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Human Dignity and the Foundations of International Law

  • Kartonierter Einband
  • 308 Seiten
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International lawyers have often been interested in the link between their discipline and the foundational issues of jurisprudenti... Weiterlesen
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International lawyers have often been interested in the link between their discipline and the foundational issues of jurisprudential method. This book focuses on issues of concept-formation in legal science in general with a view to their application to the specific concerns of international law.


Patrick Capps is a Reader in Law at the University of Bristol.

This book considers the link between the discipline of international lawyers and the foundations issues of jurisprudential method.


Introduction 1 Philosophical Problems for International Lawyers Conceptions of International Law in Space and Time Scepticism in the Philosophy of International Law Theory and Practice Conclusion 2 The Methodological Problem The Methodological Problem in Legal Science The Methodological Problem Is International Law Racist? The Ontological Problem Conceptual Analysis and Focal Analysis Conceptual Analysis Focal Analysis Conceptual Analysis, Focal Analysis and the Raw Data The Legal Scientist Conclusion 3 The Conceptual Analysis of International Law Hart's The Concept of Law as a Form of Conceptual Analysis Legal Positivism Hart's Concept of Law Hart's Non-ambitious Concept of Law Hart's Ambitious Concept of Law International Law as an Indeterminate Form of Law Usages and Conventions The Legal Scientist, the Ordinary Language User and the Legal Official Law as a Social Practice Theoretical Values Law as a Conventional Practice Paradigm Cases and the Internal Point of View Conclusion 4 Focal Analysis and Ideal-Types Purposivity and International Law Human Dignity and the Purpose of International Law Normative Positivism and International Law Focal Analysis and Ideal-Types Action and Axiology Ideal-Types The Ideal-Type and Collective and Institutionalised Social Practices General Concepts Weber on International Law Ideal-Types and Practical Reasonableness The Concept of International Law Relies upon the General Concept of Law Purpose and Meaning Practical Reasonableness and Ideal-Types Components of the Concept of International Law 5 Practical Reasonableness and Human Dignity The Idea of Human Dignity Human Dignity as Empowerment The Substantive Question Generic Features of Agency Distributive and Authoritative Questions The Authoritative Question Action and the Generic Features of Agency The Universalisation of Generic Rights The Distributive Question The Concept of International Law Dignity in the Kingdom of Ends From the Kingdom of Ends to Positive Law Conclusion 6 The Logic of the Autonomy Thesis The Autonomy Thesis Structure of the Autonomy Thesis Hobbes' Version of the Autonomy Thesis Kant's Version of the Autonomy Thesis Oppenheim's Version of the Autonomy Thesis Weil's Version of the Autonomy Thesis Failure of the Autonomy Thesis Adjudication and Function Legitimacy as a General Condition for the Success of the Autonomy Thesis The Autonomy Thesis and International Law Public Practical Reasons Practical Reasonableness and the Law Conclusion 7 Law as a General Concept The Bare-Autonomy Thesis and the Integrated-Autonomy Thesis Moral Reasoning and Law Ideal and Non-ideal Theory Justification of the Autonomy Thesis Immorality of the State of Nature Law as a Community Governed by an Omnilateral Will Kant's Justification for Law Enforcement Justification of the Integrated-Autonomy Thesis Law Constitutes our Freedom from Dependency Rousseau's Concept of Law The General Concept of Law Conclusion 8 The Foundations of the International Legal Order A Justification for International Law Civil Incorporation and the Sovereign State The State and Civil Incorporation Sovereignty and Collateral Moral Rights The State and Agency International Legal Order Kant's 'State of War' Why is the State of War Not-rightful? The Integrated-Autonomy Thesis and the Sovereignty of International Law Institutional Design International Legal Order as a Suprastate System International Legal Order as an Interstate System Interstate or Suprastate Institutional Design? Conclusion Lauterpacht and the Progressive Interpretation of International Law Unanswered Questions 9 The Discontinuity Thesis Alternatives to International Legal Order Sovereign States are Not Similar, in Relevant Ways, to Human Agents A Rejection of the Universal State, Not International Legal Order The Sovereign State Cannot be Considered an Agent Transgovernmental Law Instead of International Law? Rejection of International Legal Order Sovereign States are Not Similar, in Relevant Ways, to Human Beings Prudence and International Legal Order The Environment in which Sovereign States F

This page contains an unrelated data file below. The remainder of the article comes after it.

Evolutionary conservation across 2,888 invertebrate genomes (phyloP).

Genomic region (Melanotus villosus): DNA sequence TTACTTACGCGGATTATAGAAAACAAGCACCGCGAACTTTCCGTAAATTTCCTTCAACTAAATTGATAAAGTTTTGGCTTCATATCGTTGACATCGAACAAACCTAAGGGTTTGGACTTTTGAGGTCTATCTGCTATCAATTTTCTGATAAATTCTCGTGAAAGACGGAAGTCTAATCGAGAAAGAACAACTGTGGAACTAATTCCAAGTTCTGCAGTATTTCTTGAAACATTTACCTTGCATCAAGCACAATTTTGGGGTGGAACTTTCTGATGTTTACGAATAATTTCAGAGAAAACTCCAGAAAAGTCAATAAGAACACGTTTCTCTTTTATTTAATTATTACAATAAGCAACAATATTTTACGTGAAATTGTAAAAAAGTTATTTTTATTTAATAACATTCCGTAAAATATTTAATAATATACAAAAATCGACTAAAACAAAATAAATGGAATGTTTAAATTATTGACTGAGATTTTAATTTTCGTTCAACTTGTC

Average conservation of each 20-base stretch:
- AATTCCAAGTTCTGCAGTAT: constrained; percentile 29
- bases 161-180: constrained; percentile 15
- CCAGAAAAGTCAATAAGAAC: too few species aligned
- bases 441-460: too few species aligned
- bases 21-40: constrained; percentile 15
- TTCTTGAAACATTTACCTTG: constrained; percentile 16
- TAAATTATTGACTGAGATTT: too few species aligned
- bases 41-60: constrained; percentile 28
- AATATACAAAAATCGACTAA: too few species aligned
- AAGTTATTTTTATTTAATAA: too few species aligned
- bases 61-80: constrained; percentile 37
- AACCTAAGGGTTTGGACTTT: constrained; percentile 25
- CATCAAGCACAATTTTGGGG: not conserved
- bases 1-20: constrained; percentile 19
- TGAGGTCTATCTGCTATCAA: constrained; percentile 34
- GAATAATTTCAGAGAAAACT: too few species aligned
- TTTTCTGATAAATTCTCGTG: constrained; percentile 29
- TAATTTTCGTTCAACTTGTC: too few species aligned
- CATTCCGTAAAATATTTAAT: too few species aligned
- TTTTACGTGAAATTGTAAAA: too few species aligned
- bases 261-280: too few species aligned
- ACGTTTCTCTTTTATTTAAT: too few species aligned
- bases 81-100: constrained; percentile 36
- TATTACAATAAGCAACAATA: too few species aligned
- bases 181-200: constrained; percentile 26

Titel: Human Dignity and the Foundations of International Law
EAN: 9781849460897
ISBN: 978-1-84946-089-7
Format: Kartonierter Einband
Herausgeber: Hart Pub
Genre: Internationales Recht
Anzahl Seiten: 308
Gewicht: 435g
Größe: H234mm x B156mm x T17mm
Jahr: 2010



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